Jointly distributed random variables for constants a

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Unformatted text preview: is time using A= 11 01 det(A) = 1 A−1 = 1 −1 . 01 That is, the linear transformation used in this example maps u to α such that α = u + v and β v β = v. The inverse mapping is given by u = α − β and v = β. or equivalently, u = A−1 α . v β Proposition 4.7.1 yields: fW,Z (α, β ) = fX,Y (α − β, β ) = fX (α − β )fY (β ), for all (α, β ) ∈ R2 . The marginal pdf of W is obtained by integrating out β : −∞ fX (α − β )fY (β )dβ. fW (α) = ∞ Equivalently, fW is the convolution: fW = fX ∗ fY . This expression for the pdf of the sum of two independent continuous-type random variables was found by a different method in Section 4.5.2. 4.7.2 Transformation of pdfs under a one-to-one mapping We shall discuss next how joint pdfs are transformed for possibly nonlinear functions. Specifically, we assume that W = g ( X ), where g is a mapping from R2 to R2 . As in the special case of Z Y linear transformations, think of the mapping as going from the u − v plane to the α − β plane. Therefore, for each (u, v ), there corre...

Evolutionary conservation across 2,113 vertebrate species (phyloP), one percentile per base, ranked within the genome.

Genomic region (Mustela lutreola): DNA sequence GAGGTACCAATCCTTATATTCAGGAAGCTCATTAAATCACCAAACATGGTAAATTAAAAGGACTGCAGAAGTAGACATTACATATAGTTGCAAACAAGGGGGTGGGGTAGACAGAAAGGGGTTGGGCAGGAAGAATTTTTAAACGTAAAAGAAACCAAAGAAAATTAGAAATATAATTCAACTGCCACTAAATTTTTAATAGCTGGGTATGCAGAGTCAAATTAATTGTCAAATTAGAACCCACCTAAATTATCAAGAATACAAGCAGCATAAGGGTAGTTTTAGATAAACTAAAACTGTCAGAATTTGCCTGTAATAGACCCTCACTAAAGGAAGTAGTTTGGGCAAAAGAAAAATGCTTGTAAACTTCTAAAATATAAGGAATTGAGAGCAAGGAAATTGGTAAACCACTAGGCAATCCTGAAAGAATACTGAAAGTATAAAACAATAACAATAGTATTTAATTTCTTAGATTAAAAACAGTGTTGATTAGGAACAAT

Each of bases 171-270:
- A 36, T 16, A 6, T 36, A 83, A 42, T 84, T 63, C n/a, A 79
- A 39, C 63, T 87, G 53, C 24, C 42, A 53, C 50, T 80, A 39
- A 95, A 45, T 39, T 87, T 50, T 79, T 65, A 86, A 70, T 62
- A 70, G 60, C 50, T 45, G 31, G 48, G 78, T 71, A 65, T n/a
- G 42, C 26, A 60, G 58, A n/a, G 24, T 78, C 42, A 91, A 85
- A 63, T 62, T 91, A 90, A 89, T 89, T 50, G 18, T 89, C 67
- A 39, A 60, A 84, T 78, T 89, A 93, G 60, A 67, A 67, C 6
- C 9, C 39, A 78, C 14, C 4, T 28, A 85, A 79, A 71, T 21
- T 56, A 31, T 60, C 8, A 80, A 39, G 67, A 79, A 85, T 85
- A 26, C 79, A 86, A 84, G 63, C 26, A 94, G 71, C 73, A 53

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This note was uploaded on 02/09/2014 for the course ISYE 2027 taught by Professor Zahrn during the Spring '08 term at Georgia Institute of Technology.

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